The extraordinary horror movie “When Animals Dream” is set in a fishing village in Denmark and depicts a pubescent young girl’s transformation into a werewolf-like “wild woman”, applying haunting and frightening imagery. The atavistic forces her mysteriously sick mother passed on to the timid Marie manifest in the typical growth of hair, the awakening of sexual urges and increased aggressiveness. The changes in Marie rouse a lot of fear in her neighbours and co-workers and she is quickly perceived as a threatening outsider. The pressure everybody feels, leads to more and more violent outbreaks from both sides…
*** SPOILERS – SPOILERS – SPOILERS ***
IMDB User Review
An exercise in mediocrity, but with a good female lead.
16 June 2014 | by sarastro7 (Denmark)
As a Dane I hate to say it, but most Danish movies are pretty bad. And what’s perhaps even worse: a lot of Danish (and now also international) movie critics still give these movies positive reviews. This is certainly the case with this movie, which, while perhaps not especially bad, is certainly not especially good, either. But hey, Danish movies and TV shows are in vogue these days. With enough support and praise, these products of Denmark might well begin to get better in due course.
“When Animals Dream” is about a provincial fishing village, where a 19-year-old girl is beginning to find out about her mother’s strange disease, which necessitates keeping the mother sedated in a wheelchair like a vegetable. The girl, Marie, has inherited the disease, and starts very (very) slowly turning into a werewolf. And SHE won’t be sedated.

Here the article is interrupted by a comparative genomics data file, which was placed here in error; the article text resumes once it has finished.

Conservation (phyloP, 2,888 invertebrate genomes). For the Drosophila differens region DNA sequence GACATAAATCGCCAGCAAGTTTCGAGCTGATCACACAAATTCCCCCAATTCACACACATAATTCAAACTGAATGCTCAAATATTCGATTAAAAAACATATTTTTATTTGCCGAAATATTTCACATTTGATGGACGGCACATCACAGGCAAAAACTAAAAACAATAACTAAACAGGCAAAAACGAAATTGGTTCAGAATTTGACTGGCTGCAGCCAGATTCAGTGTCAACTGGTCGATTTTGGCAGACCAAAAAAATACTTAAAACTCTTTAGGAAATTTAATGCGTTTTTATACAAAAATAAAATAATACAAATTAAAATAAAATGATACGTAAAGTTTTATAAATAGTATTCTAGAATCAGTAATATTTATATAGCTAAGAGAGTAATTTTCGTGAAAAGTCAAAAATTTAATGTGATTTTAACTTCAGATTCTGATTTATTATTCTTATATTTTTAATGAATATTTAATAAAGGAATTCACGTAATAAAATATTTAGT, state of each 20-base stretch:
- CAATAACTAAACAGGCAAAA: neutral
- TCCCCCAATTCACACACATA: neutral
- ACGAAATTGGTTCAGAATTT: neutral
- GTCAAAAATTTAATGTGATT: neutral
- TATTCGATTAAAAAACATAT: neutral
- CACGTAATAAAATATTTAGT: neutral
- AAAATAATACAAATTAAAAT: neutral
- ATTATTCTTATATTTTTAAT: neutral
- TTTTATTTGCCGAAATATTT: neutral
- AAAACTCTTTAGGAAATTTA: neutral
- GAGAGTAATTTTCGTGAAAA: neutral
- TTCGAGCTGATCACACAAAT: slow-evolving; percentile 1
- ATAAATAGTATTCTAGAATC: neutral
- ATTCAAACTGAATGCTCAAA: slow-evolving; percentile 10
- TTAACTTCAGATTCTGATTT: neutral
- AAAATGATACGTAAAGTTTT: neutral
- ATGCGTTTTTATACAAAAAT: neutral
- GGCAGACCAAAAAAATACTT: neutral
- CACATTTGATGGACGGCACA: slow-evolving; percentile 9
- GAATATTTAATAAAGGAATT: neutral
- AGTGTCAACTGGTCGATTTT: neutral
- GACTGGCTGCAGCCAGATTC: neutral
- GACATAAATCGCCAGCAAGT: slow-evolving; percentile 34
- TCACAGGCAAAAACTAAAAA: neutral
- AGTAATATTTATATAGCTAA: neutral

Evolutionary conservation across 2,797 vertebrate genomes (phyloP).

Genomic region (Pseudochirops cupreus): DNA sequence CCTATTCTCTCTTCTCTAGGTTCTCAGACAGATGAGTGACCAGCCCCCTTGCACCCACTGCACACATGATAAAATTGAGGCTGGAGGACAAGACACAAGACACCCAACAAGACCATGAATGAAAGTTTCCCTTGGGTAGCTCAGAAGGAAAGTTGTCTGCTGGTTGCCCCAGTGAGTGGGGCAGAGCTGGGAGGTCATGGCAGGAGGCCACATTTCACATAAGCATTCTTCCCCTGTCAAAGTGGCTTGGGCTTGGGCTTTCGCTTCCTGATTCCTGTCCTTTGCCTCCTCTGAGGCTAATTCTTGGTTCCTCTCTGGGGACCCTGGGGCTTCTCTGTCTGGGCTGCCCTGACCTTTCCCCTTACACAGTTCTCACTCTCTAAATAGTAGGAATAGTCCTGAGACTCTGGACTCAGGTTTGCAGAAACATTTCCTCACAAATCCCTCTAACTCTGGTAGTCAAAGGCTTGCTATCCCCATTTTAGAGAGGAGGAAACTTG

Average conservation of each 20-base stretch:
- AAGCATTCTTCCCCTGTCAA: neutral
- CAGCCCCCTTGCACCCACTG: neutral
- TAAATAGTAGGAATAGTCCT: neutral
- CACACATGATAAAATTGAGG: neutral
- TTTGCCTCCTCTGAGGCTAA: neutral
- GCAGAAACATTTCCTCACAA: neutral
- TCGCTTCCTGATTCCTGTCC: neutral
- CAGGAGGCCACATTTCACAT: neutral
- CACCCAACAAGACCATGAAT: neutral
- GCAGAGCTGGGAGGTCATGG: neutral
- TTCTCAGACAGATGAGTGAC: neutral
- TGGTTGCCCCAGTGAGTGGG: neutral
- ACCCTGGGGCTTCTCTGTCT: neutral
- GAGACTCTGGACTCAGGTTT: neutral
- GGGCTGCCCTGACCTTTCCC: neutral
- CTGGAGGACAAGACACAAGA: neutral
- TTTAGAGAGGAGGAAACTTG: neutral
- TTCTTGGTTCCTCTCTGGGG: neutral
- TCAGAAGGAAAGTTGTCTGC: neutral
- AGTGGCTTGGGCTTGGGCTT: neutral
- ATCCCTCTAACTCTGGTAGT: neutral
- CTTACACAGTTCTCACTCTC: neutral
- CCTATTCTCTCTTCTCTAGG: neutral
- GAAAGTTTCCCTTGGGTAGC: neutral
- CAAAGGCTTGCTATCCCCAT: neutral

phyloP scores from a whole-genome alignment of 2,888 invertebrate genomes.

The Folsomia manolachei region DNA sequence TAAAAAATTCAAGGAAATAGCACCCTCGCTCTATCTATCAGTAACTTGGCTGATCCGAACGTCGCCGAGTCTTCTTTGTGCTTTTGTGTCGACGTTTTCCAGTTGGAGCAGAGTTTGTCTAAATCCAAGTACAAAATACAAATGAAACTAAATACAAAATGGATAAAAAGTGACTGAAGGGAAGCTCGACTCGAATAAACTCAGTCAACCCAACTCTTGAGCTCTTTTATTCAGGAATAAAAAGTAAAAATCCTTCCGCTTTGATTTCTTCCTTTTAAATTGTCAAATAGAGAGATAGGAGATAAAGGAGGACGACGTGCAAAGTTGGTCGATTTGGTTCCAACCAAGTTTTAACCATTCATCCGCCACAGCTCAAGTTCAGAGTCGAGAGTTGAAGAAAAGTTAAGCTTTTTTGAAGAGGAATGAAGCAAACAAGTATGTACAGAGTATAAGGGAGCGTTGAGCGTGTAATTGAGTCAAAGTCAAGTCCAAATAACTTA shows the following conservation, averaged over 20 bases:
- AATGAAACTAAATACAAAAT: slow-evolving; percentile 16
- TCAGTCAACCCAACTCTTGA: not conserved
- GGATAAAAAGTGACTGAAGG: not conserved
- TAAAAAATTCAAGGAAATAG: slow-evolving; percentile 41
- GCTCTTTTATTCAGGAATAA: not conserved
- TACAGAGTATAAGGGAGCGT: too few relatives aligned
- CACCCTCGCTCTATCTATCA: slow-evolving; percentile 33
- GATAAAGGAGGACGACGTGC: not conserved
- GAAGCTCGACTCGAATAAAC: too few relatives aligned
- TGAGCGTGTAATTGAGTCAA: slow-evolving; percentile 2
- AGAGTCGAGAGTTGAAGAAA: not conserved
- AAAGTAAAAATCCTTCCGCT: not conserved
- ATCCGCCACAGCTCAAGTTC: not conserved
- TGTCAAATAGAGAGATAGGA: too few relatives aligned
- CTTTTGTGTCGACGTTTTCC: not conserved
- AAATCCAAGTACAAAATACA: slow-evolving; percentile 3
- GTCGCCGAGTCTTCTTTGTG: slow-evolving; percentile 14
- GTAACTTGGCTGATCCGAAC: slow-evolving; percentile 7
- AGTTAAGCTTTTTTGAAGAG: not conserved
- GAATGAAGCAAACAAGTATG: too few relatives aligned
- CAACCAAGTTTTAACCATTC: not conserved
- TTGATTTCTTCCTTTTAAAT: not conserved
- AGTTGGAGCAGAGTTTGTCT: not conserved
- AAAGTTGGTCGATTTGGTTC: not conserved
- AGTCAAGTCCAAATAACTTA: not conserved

Sonia Suhl, a new young actress, is good as Marie, and a very good fit to play the daughter of Sonja Richter, who plays the mother. Lars Mikkelsen as the father is also fine. But the movie as a whole is slow-moving and laconic, giving too few clues about when and why things happen, and while well-produced in some ways, it is too obviously low-budget in others. The rest of the cast are not well-developed.
Now, the great stable of Danish film-making, which almost always ensures a project being financially supported by the Danish Film Institute, is social realism. This movie is stuffed with it, as well, and hasn’t got that much werewolf action in it, which is a pity. If you’re a genre fan, it’s a little bit yawnsville. Or a lot.
There are two ways to interpret the movie. One is that Marie’s turning into a werewolf represents a coming-of-age journey and sexual awakening. That’s how mainstream critics understand this movie.
However, if you look at the movie in terms of the fantastic genre (which I believe is much more proper in this case), the artistic twist is that the werewolf represents true and beautiful human nature, which is being destroyed and actively suppressed in provincial dumps populated by repressed, conservative bigots. All things considered, though (such as how powerful the movie is, or rather, isn’t), this is not a particularly original or progressive message, but simply a moderate one.
Sadly, even though I see a dimension to the movie that most of the gushing professional critics (that I’ve read so far) apparently do not, this is in my view still not a movie that goes much beyond tedious mediocrity. The story is too small, has too little to say and doesn’t add anything substantially new to the genre. It has all the typical hallmarks of Danish movies, perhaps best exemplified by the sparse, ill-at-ease and artificial dialogue which sounds completely unnatural. Foreign audiences should be thankful that this is not apparent to them. Denmark is a small country, and we are so deeply suffused with Anglo-American culture that our own language is becoming unbearably stilted, especially in scripted drama.
Having said this, one must applaud the effort to make a werewolf movie in the first place, and while failing to arouse much excitement in this viewer, it’s not a complete failure. Perhaps this director’s next movie will be more interesting.
I rate “When Animals Dream” 6 stars out of 10, although parts of me incline more towards 5.